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Carrie Hawecker, et al v. Rawland Leon Sorenson

March 21, 2013

CARRIE HAWECKER, ET AL.,
PLAINTIFFS,
v.
RAWLAND LEON SORENSON, DEFENDANT.
UNITED STATES OF AMERICA,
PLAINTIFF,
v.
RAWLAND LEON SORENSON,
DEFENDANT.



The opinion of the court was delivered by: Jennifer L. Thurston United States Magistrate Judge

ORDER GRANTING THE GOVERNMENT'S MOTION TO ENFORCE THE CONSENT DECREE (Doc. 191)

The Government to enforce the Consent Decree signed by all parties to the litigation and approved by the Court, asserting Rawland Leon Sorenson ("Defendant") has failed to comply with injunctive provisions of the Consent Decree. (Doc. 191). Plaintiffs Carrie Hawecker and Michelle Broussard filed a notice by which they joined the Government's motion. (Doc. 192). Defendant did not file an opposition to the motion. For the reasons set forth below, the Government's motion is GRANTED.

I. Factual and Procedural History

Plaintiffs Carrie Hawecker and Michelle Broussard initiated this action by filing a complaint 3 against Defendant on January 15, 2010. (Doc. 1). Plaintiffs alleged violations of the Fair Housing Act 4 (42 U.S.C. §§ 3604 and 3617), and the California Fair Employment and Housing Act (Cal. Gov. Code 5 § 12955, et seq.), and the California Unruh Civil Rights Act (Cal. Civ. Code § 51 et seq.), and the 6 California Business and Professions Code § 17200, et seq. (Doc. 1 at 9-10). In addition, Plaintiffs 7 raised claims for unfair business practices under the California Business and Professions Code § 8 17200, et seq., and wrongful eviction under the California Code of Civil Procedure §§1159 and 1160. 9

Id. at 10. Given these allegations, Plaintiffs sought compensatory and punitive damages. (Id. at 11).

On March 25, 2011, the Government initiated a separate action against Defendant, alleging he violated the Fair Housing Act by engaging in a pattern or practice of sexually harassing female tenants and prospective tenants. (See United States of Am. v. Sorenson, Case. No. 1:11-cv-00511-OWW-JLTDoc. 1).*fn1 The Government filed a notice of the related case, and Plaintiffs moved to consolidate the cases. (Docs. 77-78). The motion to consolidate was granted on April 29, 2012. (Doc. 89).

The parties-including the Government, private plaintiffs, and Defendant- entered into an agreement, and requested the Court's approval over a Consent Decree on September 11, 2012. (Doc. 182). The Court approved the Consent Decree on September 13, 2012 (Doc. 183), and entered final judgment on September 14, 2012 (Doc. 184). Within fifteen days of the entry of the Consent Decree, Defendant was to "retain or otherwise enter into an agreement with an individual or individuals ... to manage all aspects of the rental and management" of his rental properties. (Doc. 183 at 5, ¶¶ 11-12). Upon approval from the Government, the Independent Manager would "be responsible for showing and renting units, supervising repairs, determining whom to rent to and/or evict, overseeing all aspects of the rental process, and engaging in any other management activities." (Id. at 5-6, ¶ 12, 15).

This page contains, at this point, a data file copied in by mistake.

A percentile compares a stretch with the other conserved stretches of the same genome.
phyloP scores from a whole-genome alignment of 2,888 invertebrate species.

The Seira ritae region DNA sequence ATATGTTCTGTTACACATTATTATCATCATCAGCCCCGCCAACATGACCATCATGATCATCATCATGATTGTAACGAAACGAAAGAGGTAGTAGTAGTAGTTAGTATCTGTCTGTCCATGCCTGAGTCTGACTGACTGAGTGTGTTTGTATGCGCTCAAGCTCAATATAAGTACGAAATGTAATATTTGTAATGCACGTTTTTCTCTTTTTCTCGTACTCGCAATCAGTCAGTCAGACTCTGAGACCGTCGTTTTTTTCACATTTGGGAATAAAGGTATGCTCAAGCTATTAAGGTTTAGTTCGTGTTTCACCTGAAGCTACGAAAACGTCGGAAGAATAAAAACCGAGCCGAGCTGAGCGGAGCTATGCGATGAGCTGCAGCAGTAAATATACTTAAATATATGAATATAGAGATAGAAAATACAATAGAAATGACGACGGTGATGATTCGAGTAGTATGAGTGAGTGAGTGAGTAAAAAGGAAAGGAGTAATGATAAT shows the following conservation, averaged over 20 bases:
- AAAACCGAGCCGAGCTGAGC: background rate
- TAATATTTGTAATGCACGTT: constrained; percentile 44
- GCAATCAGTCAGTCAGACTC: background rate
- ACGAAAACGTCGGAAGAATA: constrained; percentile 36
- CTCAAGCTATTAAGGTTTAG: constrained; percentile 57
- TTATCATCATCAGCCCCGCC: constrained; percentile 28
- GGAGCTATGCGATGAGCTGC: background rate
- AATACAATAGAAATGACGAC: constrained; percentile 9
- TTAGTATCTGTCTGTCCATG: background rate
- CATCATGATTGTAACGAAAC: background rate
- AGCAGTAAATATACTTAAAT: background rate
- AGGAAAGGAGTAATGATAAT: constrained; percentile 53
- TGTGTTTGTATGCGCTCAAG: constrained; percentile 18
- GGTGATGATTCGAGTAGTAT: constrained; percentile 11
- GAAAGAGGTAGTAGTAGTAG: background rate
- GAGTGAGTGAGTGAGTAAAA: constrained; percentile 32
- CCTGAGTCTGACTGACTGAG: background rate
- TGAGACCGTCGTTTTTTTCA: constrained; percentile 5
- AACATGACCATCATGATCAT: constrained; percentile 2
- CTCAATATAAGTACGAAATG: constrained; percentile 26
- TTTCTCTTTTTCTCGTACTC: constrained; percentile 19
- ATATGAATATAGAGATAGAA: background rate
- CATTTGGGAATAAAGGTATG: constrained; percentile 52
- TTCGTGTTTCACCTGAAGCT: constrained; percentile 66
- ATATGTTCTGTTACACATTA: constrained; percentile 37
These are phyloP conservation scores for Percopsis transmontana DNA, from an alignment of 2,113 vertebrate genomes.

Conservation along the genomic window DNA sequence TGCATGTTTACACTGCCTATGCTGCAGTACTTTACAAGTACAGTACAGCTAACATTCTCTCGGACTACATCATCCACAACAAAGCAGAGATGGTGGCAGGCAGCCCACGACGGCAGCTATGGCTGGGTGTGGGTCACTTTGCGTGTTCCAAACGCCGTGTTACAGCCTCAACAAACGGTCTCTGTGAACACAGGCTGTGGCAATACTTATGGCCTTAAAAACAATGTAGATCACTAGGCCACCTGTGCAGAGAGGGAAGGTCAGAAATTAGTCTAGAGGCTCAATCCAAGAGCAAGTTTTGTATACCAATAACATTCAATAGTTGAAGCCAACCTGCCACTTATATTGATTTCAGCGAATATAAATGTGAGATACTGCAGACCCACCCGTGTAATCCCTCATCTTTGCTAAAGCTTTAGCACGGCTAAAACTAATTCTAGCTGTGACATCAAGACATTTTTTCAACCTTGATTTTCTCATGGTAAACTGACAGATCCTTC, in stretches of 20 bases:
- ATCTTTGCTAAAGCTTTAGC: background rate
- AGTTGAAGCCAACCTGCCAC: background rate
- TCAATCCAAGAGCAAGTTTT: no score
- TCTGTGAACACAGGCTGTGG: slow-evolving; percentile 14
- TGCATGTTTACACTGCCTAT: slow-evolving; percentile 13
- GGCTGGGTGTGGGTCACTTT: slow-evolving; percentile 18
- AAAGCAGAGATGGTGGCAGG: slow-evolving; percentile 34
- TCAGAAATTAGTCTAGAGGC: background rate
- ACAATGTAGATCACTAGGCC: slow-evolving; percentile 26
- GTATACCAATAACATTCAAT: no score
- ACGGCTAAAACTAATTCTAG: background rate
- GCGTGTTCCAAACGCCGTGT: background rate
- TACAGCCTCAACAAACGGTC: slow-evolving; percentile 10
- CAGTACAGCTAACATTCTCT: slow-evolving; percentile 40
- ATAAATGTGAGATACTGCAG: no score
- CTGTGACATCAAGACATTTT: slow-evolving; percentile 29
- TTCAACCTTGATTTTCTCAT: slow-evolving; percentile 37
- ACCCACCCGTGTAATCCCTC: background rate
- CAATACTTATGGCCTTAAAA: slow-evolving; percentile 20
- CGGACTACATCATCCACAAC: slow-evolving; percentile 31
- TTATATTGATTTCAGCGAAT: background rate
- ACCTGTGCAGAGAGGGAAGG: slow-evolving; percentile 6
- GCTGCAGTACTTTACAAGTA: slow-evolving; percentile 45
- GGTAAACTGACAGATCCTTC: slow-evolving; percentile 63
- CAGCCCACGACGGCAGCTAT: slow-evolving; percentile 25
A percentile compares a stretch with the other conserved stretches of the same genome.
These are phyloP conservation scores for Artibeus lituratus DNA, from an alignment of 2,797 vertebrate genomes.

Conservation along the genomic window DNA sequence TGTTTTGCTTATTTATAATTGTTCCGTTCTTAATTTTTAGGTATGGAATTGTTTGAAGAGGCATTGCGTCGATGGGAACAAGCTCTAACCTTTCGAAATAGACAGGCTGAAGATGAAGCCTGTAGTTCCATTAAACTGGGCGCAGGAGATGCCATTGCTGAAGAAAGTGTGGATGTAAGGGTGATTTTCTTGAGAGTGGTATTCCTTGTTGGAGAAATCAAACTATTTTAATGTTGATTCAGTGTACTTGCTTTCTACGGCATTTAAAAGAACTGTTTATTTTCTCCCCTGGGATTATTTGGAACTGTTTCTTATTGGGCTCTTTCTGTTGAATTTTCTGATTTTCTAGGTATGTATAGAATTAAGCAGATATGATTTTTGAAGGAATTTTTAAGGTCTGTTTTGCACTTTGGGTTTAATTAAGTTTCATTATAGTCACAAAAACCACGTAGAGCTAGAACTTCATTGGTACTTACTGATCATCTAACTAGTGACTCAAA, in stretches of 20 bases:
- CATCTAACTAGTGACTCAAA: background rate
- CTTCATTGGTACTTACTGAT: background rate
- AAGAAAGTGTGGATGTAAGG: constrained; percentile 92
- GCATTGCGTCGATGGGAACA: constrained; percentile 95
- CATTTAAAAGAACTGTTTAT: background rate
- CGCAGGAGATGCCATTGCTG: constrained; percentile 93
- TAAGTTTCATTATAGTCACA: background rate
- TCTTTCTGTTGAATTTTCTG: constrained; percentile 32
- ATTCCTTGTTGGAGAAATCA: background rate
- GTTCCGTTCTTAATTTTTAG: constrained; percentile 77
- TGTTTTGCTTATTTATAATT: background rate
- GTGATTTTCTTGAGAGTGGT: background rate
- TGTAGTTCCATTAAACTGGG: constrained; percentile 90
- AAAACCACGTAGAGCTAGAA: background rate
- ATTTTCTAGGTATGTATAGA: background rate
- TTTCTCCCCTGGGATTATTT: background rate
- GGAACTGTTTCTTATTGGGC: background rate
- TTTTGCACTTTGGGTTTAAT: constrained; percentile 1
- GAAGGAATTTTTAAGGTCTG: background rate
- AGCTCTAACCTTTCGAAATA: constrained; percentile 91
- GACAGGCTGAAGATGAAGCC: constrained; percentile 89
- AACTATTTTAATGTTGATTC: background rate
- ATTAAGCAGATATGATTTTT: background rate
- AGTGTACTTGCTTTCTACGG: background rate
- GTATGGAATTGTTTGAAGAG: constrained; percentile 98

According to the Government, Plaintiff failed to propose the Independent Manager by the 2 deadline of September 28, 2012. (Doc. 191 at 4). The Government reports: 3 Having not heard from the Defendant more than a month later, on November 1, 2012, counsel for the United States sent the Defendant a letter via FedEx reminding him of his obligations under the Consent Decree and requesting that the Defendant contact the United States by November 8, 2012, with the name and contact information for his proposed Independent Manager. The Defendant did not respond to this letter.

[Citation.]

On December 6, 2012, the United States sent a second letter to the Defendant. In that letter, the United States stated in stronger terms that the Defendant's obligations under the Consent Decree are mandatory and again requested that the Defendant identify a proposed Independent Manager for the Department of Justice's consideration.

9 [Citation.] The letter stated that if the Defendant did not respond, the United States might seek this Court's assistance in enforcing the terms of the Consent Decree. [] Once again, the Defendant did not respond.

The United States sent a third letter on February 4, 2013, again asking that the Defendant contact counsel for the United States. The letter requested a statement of whether the Defendant intended to comply with the Independent Manager provision and, if so, the date by which he intended to comply. [Citation.] The United States specified that it may seek the Court's assistance in compelling his compliance with the Independent Manager provision if the Defendant did not contact the United States by February 11, 2013. [] The Defendant signed for the letter on February 5, 2013, but has not contacted counsel for the United States as of the filing of this motion. [Citation].

(Doc. 191 at 4-5) (internal citations and footnote omitted). Accordingly, attempts to contact Plaintiff via written communications have been fruitless. Likewise, the Government reports attempts to contact Defendant by phone between December 2012 and February 2013 were unsuccessful. (Id. at 4).

Because Plaintiff failed to comply with the terms of the Consent Decree, the Government now seeks to enforce the Consent Decree. Specifically, the Government "requests that the Court order the Defendant to identify a proposed Independent Manager for the United States' consideration with 15 days, and that the duties of the Defendant, United States, and Independent Manager with regard to ...


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